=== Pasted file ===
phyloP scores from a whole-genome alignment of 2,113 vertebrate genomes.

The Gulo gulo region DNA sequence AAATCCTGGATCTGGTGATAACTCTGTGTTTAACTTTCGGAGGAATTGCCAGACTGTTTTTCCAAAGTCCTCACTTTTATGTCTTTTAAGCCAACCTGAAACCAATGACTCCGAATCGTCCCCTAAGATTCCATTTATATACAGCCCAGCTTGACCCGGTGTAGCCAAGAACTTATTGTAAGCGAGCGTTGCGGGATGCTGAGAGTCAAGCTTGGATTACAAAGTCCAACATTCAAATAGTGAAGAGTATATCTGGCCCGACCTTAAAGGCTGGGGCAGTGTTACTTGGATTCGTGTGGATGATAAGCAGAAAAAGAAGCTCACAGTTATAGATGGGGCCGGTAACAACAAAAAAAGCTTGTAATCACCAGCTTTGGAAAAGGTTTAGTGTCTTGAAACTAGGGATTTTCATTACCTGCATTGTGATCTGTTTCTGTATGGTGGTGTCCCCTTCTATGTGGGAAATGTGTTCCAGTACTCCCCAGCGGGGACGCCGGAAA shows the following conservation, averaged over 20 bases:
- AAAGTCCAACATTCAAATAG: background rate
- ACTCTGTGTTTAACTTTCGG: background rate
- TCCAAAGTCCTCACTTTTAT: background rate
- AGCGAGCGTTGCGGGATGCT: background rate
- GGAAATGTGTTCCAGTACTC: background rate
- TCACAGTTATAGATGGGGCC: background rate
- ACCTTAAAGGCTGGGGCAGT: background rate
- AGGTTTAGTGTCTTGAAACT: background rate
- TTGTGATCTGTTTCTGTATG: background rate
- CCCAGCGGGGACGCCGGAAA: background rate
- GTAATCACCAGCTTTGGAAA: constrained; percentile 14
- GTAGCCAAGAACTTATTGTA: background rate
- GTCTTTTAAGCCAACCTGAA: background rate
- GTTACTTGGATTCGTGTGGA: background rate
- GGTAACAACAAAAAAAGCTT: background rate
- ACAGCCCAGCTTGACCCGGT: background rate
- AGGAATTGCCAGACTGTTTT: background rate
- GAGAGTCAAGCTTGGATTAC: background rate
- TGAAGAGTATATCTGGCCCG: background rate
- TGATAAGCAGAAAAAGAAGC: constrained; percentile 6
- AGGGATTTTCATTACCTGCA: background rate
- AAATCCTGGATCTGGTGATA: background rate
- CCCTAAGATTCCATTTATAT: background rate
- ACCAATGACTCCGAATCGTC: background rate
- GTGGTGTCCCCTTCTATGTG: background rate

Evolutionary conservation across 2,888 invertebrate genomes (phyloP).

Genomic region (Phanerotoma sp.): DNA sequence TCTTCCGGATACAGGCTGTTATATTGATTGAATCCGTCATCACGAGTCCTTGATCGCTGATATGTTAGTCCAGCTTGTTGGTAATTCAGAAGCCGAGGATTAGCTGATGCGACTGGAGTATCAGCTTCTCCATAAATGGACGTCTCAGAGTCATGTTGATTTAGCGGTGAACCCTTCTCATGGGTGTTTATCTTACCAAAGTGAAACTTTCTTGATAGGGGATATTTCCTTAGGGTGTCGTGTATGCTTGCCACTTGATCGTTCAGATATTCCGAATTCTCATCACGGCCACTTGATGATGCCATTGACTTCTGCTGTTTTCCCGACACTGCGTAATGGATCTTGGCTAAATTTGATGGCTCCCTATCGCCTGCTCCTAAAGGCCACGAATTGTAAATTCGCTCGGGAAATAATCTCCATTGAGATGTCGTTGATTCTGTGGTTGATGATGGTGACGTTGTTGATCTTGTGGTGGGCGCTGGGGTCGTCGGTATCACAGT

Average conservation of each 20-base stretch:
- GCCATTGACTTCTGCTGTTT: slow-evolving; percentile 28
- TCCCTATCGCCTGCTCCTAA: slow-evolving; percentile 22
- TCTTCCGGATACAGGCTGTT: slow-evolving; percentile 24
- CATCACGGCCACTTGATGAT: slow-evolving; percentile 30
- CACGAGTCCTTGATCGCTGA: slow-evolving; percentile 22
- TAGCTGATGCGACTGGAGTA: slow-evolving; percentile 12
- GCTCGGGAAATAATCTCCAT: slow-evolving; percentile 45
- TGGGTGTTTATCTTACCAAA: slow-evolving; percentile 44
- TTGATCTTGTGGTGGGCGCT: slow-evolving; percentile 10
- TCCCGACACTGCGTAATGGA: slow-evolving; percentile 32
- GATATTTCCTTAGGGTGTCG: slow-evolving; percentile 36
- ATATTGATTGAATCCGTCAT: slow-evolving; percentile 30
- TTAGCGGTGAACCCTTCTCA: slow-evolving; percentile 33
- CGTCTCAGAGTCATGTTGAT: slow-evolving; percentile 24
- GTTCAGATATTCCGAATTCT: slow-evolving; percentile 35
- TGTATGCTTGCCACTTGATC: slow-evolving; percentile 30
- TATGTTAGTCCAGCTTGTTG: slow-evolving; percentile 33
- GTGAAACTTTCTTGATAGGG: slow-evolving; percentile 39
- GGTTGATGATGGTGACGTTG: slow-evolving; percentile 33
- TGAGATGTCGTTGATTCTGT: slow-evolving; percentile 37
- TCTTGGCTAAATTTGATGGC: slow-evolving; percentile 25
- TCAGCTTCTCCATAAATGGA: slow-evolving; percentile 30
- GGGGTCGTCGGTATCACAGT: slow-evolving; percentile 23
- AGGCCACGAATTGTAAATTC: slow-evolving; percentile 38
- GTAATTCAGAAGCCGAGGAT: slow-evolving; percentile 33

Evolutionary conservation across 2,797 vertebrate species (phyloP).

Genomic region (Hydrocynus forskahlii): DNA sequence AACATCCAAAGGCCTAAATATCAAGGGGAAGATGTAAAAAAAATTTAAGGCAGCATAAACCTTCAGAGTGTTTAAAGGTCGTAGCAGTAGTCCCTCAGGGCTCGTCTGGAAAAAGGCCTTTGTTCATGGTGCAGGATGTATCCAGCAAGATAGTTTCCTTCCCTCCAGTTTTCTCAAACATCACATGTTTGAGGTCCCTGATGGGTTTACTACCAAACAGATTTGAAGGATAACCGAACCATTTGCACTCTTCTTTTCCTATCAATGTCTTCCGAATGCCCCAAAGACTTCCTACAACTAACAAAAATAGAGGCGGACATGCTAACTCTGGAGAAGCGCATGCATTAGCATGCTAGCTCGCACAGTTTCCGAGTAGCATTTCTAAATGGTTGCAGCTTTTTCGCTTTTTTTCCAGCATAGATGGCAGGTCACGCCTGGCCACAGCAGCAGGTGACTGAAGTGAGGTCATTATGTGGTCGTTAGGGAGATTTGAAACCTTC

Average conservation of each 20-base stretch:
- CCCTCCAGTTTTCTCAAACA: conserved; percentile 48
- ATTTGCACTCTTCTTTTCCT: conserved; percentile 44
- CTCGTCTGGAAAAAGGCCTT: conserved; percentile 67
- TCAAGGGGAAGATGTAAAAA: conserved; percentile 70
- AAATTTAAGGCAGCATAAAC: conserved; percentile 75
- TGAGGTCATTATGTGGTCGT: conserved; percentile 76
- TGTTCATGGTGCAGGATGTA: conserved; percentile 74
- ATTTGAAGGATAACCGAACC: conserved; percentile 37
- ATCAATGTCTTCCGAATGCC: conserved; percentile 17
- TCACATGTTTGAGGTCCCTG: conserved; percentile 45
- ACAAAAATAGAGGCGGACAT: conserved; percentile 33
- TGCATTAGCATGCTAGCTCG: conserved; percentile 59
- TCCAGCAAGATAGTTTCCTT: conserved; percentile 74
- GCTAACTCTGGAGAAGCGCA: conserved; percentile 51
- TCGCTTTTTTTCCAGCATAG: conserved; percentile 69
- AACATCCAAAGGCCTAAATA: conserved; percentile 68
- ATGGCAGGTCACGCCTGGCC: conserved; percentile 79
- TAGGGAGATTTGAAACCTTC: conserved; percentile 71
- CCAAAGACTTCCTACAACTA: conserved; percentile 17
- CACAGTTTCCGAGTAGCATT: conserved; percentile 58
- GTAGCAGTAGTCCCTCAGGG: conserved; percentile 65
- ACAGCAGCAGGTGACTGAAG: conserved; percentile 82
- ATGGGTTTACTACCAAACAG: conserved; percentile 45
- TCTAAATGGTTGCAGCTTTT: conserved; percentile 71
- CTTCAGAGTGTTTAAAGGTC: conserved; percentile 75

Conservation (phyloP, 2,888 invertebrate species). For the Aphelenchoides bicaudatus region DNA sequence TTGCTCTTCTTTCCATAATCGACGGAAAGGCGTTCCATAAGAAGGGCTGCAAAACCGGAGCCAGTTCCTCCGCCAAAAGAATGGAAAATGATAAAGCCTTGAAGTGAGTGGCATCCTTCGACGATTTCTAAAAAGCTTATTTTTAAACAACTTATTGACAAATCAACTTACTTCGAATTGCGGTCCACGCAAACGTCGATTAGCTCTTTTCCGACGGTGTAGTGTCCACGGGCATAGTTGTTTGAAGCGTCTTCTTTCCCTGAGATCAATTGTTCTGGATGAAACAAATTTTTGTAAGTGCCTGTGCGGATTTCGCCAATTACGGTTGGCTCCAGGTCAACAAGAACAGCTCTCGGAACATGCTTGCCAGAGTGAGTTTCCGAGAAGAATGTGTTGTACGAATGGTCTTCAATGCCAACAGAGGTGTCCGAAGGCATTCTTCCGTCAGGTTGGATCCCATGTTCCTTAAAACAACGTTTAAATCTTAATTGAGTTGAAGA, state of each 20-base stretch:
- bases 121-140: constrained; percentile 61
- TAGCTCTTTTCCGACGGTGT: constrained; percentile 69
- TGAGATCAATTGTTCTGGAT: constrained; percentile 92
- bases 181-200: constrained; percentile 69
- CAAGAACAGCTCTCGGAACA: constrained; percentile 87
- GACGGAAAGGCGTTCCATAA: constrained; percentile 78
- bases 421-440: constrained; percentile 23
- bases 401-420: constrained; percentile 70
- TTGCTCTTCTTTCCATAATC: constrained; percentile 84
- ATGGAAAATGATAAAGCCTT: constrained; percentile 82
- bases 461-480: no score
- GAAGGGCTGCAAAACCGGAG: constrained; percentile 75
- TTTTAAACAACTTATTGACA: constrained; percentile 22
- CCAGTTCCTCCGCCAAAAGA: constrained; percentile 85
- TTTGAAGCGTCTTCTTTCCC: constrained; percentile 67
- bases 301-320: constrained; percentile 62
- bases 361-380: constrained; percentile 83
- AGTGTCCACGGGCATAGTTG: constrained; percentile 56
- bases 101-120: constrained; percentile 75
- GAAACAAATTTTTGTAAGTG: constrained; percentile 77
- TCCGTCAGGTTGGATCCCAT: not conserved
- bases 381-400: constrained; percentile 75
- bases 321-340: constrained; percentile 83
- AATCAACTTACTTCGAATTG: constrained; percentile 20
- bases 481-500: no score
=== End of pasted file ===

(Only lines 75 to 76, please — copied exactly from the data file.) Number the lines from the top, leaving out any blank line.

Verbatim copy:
- ATGGCAGGTCACGCCTGGCC: conserved; percentile 79
- TAGGGAGATTTGAAACCTTC: conserved; percentile 71